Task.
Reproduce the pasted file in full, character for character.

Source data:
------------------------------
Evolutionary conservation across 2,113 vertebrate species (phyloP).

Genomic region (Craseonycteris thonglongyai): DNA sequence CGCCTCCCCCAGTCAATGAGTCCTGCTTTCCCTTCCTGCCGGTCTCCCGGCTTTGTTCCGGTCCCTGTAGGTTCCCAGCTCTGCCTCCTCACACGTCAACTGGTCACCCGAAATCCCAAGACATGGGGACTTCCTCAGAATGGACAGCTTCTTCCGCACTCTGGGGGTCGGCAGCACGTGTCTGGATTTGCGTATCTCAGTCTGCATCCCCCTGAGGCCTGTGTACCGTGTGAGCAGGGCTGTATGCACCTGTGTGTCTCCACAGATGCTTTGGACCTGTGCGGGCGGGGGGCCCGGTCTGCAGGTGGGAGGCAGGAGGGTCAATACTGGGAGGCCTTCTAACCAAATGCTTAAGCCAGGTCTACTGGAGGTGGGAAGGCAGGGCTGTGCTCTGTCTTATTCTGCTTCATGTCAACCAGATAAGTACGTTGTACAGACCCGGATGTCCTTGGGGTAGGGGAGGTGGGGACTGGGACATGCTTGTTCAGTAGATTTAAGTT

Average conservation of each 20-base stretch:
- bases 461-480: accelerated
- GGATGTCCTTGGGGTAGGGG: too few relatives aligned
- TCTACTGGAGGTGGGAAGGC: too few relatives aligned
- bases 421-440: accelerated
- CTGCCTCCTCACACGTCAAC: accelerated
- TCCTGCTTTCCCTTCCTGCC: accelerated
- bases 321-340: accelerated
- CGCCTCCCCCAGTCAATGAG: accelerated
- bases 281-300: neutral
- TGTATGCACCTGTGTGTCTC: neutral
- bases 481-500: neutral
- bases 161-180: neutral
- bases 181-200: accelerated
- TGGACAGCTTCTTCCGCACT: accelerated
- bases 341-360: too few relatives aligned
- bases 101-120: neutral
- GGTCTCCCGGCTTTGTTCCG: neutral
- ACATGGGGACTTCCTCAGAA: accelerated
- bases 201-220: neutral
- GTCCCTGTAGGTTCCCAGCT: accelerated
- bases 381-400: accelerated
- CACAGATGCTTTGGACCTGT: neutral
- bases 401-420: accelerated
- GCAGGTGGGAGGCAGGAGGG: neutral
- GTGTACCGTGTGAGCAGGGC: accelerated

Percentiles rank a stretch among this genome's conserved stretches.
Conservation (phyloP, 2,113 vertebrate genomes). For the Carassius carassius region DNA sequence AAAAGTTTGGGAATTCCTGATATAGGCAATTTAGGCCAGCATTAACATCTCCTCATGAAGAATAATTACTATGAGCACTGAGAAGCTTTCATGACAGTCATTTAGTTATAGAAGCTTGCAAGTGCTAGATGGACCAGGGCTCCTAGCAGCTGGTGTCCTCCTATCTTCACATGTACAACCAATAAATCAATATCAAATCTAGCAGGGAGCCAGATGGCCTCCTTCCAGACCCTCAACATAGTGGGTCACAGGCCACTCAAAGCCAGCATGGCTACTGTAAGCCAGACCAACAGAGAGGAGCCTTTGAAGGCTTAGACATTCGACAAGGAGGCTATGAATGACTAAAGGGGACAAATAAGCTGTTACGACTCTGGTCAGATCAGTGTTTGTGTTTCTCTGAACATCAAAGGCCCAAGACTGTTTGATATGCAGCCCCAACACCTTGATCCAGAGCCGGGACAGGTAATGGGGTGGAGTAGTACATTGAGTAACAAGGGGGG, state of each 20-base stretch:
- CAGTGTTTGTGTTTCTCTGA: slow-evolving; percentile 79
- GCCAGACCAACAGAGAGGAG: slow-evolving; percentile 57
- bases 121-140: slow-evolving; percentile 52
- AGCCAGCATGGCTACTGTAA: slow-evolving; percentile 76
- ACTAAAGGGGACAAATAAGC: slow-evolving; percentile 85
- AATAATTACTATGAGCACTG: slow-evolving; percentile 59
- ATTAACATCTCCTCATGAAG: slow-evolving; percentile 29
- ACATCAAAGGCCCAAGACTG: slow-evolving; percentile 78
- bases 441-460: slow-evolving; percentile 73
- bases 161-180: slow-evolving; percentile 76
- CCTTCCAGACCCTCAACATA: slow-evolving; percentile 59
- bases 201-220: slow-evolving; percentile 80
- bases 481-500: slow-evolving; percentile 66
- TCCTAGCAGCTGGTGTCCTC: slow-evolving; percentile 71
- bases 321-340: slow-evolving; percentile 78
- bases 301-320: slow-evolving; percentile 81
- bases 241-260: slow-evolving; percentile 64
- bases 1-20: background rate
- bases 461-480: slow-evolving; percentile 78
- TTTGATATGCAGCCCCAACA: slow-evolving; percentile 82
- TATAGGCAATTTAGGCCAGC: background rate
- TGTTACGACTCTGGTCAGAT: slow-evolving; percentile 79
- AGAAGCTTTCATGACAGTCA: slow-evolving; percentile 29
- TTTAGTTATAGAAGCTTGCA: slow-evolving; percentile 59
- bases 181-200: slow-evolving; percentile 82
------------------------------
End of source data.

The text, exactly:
Evolutionary conservation across 2,113 vertebrate species (phyloP).

Genomic region (Craseonycteris thonglongyai): DNA sequence CGCCTCCCCCAGTCAATGAGTCCTGCTTTCCCTTCCTGCCGGTCTCCCGGCTTTGTTCCGGTCCCTGTAGGTTCCCAGCTCTGCCTCCTCACACGTCAACTGGTCACCCGAAATCCCAAGACATGGGGACTTCCTCAGAATGGACAGCTTCTTCCGCACTCTGGGGGTCGGCAGCACGTGTCTGGATTTGCGTATCTCAGTCTGCATCCCCCTGAGGCCTGTGTACCGTGTGAGCAGGGCTGTATGCACCTGTGTGTCTCCACAGATGCTTTGGACCTGTGCGGGCGGGGGGCCCGGTCTGCAGGTGGGAGGCAGGAGGGTCAATACTGGGAGGCCTTCTAACCAAATGCTTAAGCCAGGTCTACTGGAGGTGGGAAGGCAGGGCTGTGCTCTGTCTTATTCTGCTTCATGTCAACCAGATAAGTACGTTGTACAGACCCGGATGTCCTTGGGGTAGGGGAGGTGGGGACTGGGACATGCTTGTTCAGTAGATTTAAGTT

Average conservation of each 20-base stretch:
- bases 461-480: accelerated
- GGATGTCCTTGGGGTAGGGG: too few relatives aligned
- TCTACTGGAGGTGGGAAGGC: too few relatives aligned
- bases 421-440: accelerated
- CTGCCTCCTCACACGTCAAC: accelerated
- TCCTGCTTTCCCTTCCTGCC: accelerated
- bases 321-340: accelerated
- CGCCTCCCCCAGTCAATGAG: accelerated
- bases 281-300: neutral
- TGTATGCACCTGTGTGTCTC: neutral
- bases 481-500: neutral
- bases 161-180: neutral
- bases 181-200: accelerated
- TGGACAGCTTCTTCCGCACT: accelerated
- bases 341-360: too few relatives aligned
- bases 101-120: neutral
- GGTCTCCCGGCTTTGTTCCG: neutral
- ACATGGGGACTTCCTCAGAA: accelerated
- bases 201-220: neutral
- GTCCCTGTAGGTTCCCAGCT: accelerated
- bases 381-400: accelerated
- CACAGATGCTTTGGACCTGT: neutral
- bases 401-420: accelerated
- GCAGGTGGGAGGCAGGAGGG: neutral
- GTGTACCGTGTGAGCAGGGC: accelerated

Percentiles rank a stretch among this genome's conserved stretches.
Conservation (phyloP, 2,113 vertebrate genomes). For the Carassius carassius region DNA sequence AAAAGTTTGGGAATTCCTGATATAGGCAATTTAGGCCAGCATTAACATCTCCTCATGAAGAATAATTACTATGAGCACTGAGAAGCTTTCATGACAGTCATTTAGTTATAGAAGCTTGCAAGTGCTAGATGGACCAGGGCTCCTAGCAGCTGGTGTCCTCCTATCTTCACATGTACAACCAATAAATCAATATCAAATCTAGCAGGGAGCCAGATGGCCTCCTTCCAGACCCTCAACATAGTGGGTCACAGGCCACTCAAAGCCAGCATGGCTACTGTAAGCCAGACCAACAGAGAGGAGCCTTTGAAGGCTTAGACATTCGACAAGGAGGCTATGAATGACTAAAGGGGACAAATAAGCTGTTACGACTCTGGTCAGATCAGTGTTTGTGTTTCTCTGAACATCAAAGGCCCAAGACTGTTTGATATGCAGCCCCAACACCTTGATCCAGAGCCGGGACAGGTAATGGGGTGGAGTAGTACATTGAGTAACAAGGGGGG, state of each 20-base stretch:
- CAGTGTTTGTGTTTCTCTGA: slow-evolving; percentile 79
- GCCAGACCAACAGAGAGGAG: slow-evolving; percentile 57
- bases 121-140: slow-evolving; percentile 52
- AGCCAGCATGGCTACTGTAA: slow-evolving; percentile 76
- ACTAAAGGGGACAAATAAGC: slow-evolving; percentile 85
- AATAATTACTATGAGCACTG: slow-evolving; percentile 59
- ATTAACATCTCCTCATGAAG: slow-evolving; percentile 29
- ACATCAAAGGCCCAAGACTG: slow-evolving; percentile 78
- bases 441-460: slow-evolving; percentile 73
- bases 161-180: slow-evolving; percentile 76
- CCTTCCAGACCCTCAACATA: slow-evolving; percentile 59
- bases 201-220: slow-evolving; percentile 80
- bases 481-500: slow-evolving; percentile 66
- TCCTAGCAGCTGGTGTCCTC: slow-evolving; percentile 71
- bases 321-340: slow-evolving; percentile 78
- bases 301-320: slow-evolving; percentile 81
- bases 241-260: slow-evolving; percentile 64
- bases 1-20: background rate
- bases 461-480: slow-evolving; percentile 78
- TTTGATATGCAGCCCCAACA: slow-evolving; percentile 82
- TATAGGCAATTTAGGCCAGC: background rate
- TGTTACGACTCTGGTCAGAT: slow-evolving; percentile 79
- AGAAGCTTTCATGACAGTCA: slow-evolving; percentile 29
- TTTAGTTATAGAAGCTTGCA: slow-evolving; percentile 59
- bases 181-200: slow-evolving; percentile 82